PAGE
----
Another bill that would switch reimbursement rates to base them on a daily or monthly rate has also cleared the House and is in the Senate Public Health, Welfare and Safety Committee. Service providers had struggled with hourly rates, which are time-intensive to report and can cause providers to lose money if clients can't make appointments.

A cleanup bill to have the health department review its regulations and rules related to services for people with developmental disabilities has moved through the Senate and is awaiting a hearing in the House Human Services Committee.

An increase in the rates paid to those who provide services for people with developmental disabilities was tabled in the House, but it was put into the state budget, instead, to accomplish the same goal.

Finally, a bill that would have created a grant program for community developmental disabilities services was tabled, along with one that would have established a crisis response program for people with developmental disabilities.

Native languages

Two of the three bills heard in the House Education Committee to extend Native language preservation programs and help language learners made it past the midway point of the session.

That includes a bill to extend the Montana Indian language Preservation program to June 2023, which cleared the House and a Senate committee and is now heading to the full Senate for consideration.

A related bill to extend the Cultural Integrity and Commitment Act, which includes language immersion programs, has also made it past the House and is awaiting a hearing in a Senate committee.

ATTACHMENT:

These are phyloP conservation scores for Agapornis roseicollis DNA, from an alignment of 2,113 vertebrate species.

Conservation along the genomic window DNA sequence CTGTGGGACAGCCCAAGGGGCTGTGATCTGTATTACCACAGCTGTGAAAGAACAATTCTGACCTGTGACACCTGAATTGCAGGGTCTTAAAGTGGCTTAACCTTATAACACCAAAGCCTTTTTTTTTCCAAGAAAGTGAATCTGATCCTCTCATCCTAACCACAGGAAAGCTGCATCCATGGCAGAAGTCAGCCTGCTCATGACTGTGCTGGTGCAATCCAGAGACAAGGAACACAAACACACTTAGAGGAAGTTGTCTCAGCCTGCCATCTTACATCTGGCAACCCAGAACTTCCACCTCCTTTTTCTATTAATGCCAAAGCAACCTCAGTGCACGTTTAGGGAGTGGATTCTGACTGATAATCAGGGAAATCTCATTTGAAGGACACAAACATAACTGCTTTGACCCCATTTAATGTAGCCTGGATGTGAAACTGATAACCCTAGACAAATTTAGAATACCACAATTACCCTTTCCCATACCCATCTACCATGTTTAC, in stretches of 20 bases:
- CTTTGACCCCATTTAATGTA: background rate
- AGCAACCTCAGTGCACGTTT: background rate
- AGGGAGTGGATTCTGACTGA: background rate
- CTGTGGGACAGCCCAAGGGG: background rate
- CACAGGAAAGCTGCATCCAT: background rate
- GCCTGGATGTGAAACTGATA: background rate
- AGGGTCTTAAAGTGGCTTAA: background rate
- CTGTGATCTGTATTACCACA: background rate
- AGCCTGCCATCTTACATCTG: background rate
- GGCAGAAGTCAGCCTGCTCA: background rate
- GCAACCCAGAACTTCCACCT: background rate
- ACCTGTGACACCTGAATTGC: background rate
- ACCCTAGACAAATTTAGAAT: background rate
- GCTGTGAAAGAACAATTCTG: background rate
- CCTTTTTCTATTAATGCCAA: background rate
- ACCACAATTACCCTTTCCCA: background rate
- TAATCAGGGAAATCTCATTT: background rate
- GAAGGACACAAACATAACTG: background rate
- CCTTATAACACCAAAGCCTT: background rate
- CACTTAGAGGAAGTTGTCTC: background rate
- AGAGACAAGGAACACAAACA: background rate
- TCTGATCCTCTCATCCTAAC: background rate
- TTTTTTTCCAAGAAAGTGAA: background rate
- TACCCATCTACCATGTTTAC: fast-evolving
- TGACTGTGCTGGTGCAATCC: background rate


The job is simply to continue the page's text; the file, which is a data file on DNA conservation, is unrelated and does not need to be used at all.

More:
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But legislators tabled in the House Education Committee a bill that would have provided funding for school district programs serving English Learners.

Other legislation

• A bill to switch permanently to an auction system instead of a lottery to award liquor licenses in Montana is still alive but moving to a conference committee where the House and Senate can work together on amendments approved by the Senate but rejected by the House. Rep. Ed Buttrey, who is carrying the bill, said he didn't support the Senate change that would require people who bought a license at auction to wait a decade before they could sell it.

• A bill that would provide workers' compensation for presumptive diseases of firefighters has cleared the Senate and its first hearing in the House Business and Labor Committee is set for mid-March.

• A bill to clarify what can be labeled meat and make sure cell-cultured products could not be sold as a meat product has cleared the House and is up for a hearing in the Senate Agriculture, Livestock and Irrigation Committee next week.

• After being defeated by the Senate in 2017, a bill that would prohibit so-called "revenge porn" has cleared the House and will have its first hearing in a Senate committee next week.

• A bill that would have prohibited texting and driving by minors died in the House.

• A local-option luxury sales tax that would have funded infrastructure died in the House Taxation Committee.

• A study on legalizing marijuana for recreational adult use was defeated in the Senate Judiciary Committee.

• Still alive is a bill to give internet providers a a tax holiday for installing broadband fiber. It is awaiting a vote in the Senate Taxation Committee but is under a later deadline to move to the House because it is a revenue bill.

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State Bureau reporter for The Independent Record.